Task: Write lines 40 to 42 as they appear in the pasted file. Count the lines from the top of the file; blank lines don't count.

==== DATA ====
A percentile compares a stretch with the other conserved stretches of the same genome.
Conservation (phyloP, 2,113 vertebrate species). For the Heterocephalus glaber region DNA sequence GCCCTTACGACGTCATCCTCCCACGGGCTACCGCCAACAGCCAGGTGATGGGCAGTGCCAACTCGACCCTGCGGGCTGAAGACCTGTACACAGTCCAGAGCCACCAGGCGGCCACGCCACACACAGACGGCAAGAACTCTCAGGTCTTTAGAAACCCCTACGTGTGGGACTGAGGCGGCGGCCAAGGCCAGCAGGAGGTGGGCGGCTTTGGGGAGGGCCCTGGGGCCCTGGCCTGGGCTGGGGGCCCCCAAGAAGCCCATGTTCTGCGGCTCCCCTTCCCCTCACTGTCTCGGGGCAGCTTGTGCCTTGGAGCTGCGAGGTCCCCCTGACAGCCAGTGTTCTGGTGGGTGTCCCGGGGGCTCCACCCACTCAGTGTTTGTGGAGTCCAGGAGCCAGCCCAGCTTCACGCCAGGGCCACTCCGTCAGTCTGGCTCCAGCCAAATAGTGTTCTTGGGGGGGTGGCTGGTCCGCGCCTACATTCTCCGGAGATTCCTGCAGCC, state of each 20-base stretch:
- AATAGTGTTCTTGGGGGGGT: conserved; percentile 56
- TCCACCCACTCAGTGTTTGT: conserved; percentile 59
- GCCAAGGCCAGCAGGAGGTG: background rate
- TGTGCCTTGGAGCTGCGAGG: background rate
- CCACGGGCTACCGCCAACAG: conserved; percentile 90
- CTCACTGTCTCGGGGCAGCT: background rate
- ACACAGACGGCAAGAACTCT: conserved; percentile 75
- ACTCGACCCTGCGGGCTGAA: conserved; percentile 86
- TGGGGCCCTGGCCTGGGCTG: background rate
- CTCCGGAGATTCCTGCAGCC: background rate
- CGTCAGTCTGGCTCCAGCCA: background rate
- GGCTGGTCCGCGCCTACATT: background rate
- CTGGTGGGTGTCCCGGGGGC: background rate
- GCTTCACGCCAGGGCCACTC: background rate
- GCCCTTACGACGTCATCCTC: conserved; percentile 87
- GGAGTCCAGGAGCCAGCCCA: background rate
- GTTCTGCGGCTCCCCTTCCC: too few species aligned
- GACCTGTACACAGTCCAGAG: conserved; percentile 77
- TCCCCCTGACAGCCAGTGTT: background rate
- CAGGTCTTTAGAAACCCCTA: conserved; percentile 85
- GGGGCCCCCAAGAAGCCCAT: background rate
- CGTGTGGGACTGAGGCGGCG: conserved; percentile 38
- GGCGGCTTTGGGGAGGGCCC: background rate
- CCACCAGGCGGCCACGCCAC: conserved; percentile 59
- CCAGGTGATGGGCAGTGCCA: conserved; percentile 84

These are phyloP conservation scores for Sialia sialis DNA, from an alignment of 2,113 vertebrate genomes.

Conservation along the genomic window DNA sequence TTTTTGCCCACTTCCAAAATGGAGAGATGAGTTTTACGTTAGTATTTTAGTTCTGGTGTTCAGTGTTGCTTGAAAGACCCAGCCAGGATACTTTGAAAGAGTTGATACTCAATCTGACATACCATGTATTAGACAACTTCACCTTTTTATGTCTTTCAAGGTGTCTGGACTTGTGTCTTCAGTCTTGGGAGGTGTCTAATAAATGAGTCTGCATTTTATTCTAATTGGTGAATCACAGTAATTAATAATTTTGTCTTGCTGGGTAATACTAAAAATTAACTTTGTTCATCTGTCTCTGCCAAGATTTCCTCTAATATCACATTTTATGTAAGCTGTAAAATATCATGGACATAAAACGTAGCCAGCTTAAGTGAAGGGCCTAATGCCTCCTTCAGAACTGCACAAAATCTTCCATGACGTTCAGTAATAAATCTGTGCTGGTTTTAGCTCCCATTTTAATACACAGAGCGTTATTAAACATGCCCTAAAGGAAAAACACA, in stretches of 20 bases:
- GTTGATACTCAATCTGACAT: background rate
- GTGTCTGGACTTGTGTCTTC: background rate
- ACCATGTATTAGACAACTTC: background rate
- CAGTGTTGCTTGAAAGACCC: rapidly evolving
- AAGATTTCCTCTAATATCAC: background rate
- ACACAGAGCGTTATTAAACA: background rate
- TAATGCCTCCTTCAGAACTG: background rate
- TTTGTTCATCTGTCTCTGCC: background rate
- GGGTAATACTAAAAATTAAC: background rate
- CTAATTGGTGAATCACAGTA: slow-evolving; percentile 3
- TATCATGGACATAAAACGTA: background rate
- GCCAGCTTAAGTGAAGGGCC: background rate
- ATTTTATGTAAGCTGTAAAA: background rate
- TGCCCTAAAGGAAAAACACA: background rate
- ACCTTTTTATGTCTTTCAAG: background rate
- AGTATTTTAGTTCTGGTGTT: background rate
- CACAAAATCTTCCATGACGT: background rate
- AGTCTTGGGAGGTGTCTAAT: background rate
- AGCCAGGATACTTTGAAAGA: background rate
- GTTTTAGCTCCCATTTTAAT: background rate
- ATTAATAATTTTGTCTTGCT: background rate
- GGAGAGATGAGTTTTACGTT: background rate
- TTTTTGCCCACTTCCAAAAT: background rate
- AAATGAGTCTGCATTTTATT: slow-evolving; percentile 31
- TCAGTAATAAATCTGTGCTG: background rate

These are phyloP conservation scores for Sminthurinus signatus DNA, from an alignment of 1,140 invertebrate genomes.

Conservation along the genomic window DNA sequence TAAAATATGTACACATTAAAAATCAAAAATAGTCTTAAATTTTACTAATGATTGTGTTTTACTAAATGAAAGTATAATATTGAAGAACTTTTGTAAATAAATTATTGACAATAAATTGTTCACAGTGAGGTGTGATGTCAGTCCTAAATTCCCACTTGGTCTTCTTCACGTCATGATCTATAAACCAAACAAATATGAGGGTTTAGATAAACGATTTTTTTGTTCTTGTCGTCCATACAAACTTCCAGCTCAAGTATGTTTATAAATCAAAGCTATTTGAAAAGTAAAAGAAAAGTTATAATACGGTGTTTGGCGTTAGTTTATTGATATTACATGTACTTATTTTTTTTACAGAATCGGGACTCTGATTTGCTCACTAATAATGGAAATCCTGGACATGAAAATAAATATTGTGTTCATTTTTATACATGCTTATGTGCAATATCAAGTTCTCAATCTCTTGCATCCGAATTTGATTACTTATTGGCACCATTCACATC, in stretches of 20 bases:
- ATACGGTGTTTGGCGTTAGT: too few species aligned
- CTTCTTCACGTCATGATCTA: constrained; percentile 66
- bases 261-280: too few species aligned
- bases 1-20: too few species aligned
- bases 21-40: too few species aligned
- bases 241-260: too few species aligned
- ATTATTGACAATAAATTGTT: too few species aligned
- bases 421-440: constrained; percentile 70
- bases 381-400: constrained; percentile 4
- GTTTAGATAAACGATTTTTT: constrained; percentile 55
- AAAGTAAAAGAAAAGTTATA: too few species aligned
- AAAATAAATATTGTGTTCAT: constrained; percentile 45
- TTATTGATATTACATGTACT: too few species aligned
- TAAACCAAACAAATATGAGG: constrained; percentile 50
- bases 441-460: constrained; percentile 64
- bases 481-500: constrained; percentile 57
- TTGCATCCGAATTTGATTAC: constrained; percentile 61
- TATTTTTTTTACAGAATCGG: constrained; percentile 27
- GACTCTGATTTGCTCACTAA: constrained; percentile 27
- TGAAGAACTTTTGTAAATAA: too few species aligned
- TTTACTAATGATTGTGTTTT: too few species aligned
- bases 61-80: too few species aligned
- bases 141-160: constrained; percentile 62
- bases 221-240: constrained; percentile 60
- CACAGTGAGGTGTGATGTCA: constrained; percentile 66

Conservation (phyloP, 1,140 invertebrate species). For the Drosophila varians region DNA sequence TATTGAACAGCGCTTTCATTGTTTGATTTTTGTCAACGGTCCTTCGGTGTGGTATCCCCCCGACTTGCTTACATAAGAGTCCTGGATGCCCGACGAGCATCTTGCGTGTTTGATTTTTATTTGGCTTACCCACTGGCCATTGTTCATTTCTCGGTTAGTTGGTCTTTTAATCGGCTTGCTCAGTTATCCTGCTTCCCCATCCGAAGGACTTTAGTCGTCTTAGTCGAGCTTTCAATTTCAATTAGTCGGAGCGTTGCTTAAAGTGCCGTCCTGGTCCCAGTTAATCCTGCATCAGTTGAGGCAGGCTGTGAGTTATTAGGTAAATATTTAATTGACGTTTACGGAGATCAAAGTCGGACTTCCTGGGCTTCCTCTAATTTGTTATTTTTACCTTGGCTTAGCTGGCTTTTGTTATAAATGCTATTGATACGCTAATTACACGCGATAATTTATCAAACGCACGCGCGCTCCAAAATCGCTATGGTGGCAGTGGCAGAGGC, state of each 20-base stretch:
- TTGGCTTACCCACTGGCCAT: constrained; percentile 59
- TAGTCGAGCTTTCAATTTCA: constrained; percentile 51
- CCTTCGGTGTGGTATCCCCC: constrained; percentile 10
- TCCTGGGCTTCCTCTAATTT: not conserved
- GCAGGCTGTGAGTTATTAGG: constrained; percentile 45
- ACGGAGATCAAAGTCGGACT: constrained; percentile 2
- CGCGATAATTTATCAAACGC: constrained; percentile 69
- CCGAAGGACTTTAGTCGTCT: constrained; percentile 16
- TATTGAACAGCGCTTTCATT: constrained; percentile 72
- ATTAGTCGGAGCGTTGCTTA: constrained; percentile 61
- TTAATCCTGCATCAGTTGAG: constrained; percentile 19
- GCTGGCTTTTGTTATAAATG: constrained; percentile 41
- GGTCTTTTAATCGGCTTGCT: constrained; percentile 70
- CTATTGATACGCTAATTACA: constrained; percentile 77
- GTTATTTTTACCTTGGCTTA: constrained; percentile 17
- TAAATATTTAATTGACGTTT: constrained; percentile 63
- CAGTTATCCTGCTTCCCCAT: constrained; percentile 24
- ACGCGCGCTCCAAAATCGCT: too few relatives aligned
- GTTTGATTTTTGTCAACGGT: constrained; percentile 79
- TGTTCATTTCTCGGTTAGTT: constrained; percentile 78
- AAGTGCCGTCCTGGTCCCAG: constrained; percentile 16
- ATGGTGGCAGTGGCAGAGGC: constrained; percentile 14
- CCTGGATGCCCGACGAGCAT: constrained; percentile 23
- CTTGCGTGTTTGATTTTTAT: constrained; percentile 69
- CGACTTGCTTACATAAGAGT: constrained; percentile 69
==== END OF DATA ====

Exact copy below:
- TATCATGGACATAAAACGTA: background rate
- GCCAGCTTAAGTGAAGGGCC: background rate
- ATTTTATGTAAGCTGTAAAA: background rate